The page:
Choosing Among Alternative Categories of Contract Language

When in my “Language & Layout” seminars we discuss categories of contract language, I emphasize that in addressing a given issue one sometimes has a choice as to which category of contract language to use, but that one will work better than any other.

I encountered an example of that today. Consider the following provisions:

Acme may terminate this agreement by giving Widgetco notice of termination. Any such notice will be effective upon receipt unless it provides otherwise. [Language of discretion]

This agreement will terminate upon Acme’s giving Widgetco notice of termination. [Language of policy]

These provisions mean the same thing; I prefer the first. Language of policy is used for stuff that happens automatically. In this case, action by Acme looms large, so language of discretion seems more apt. And the language of discretion would allow Acme to specify that the agreement terminates at some time other than the moment of receipt.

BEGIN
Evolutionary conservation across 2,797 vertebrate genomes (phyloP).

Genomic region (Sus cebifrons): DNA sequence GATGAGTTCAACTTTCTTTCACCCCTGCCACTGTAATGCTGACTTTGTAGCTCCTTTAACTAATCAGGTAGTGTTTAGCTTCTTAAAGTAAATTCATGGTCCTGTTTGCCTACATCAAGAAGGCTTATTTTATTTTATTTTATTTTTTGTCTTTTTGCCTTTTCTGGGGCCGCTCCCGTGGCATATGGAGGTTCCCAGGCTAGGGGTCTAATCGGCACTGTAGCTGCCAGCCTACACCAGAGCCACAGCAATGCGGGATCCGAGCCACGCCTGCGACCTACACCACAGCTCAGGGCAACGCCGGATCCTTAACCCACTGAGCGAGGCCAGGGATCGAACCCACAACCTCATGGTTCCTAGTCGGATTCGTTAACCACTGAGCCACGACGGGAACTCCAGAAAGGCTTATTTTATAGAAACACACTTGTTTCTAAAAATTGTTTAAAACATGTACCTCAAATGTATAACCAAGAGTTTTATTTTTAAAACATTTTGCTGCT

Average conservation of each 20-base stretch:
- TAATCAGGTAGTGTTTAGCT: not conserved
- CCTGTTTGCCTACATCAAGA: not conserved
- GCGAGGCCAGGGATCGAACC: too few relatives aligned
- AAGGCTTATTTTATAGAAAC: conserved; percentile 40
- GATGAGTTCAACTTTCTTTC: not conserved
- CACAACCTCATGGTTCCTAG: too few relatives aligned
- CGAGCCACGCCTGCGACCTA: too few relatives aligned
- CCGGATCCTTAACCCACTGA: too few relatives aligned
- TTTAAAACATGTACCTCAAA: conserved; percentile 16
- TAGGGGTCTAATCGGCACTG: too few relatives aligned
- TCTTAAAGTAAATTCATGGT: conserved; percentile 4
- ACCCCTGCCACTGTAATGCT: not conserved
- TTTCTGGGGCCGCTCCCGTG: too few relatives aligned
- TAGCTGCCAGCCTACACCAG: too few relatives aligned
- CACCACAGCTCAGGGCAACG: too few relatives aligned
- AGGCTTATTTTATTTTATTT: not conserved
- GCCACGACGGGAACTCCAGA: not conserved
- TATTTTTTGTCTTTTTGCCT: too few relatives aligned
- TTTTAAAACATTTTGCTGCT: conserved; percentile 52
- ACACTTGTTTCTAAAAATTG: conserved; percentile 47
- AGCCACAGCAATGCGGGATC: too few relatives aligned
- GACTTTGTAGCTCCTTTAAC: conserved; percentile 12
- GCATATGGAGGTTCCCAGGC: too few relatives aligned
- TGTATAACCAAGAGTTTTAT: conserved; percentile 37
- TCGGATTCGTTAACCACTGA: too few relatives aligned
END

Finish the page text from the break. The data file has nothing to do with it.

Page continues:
For another blog post about choosing among categories of contract language, click here.

About the author

Ken Adams is the leading authority on how to say clearly whatever you want to say in a contract. He’s author of A Manual of Style for Contract Drafting, and he offers online and in-person training around the world. He’s also chief content officer of LegalSifter, Inc., a company that combines artificial intelligence and expertise to assist with review of contracts.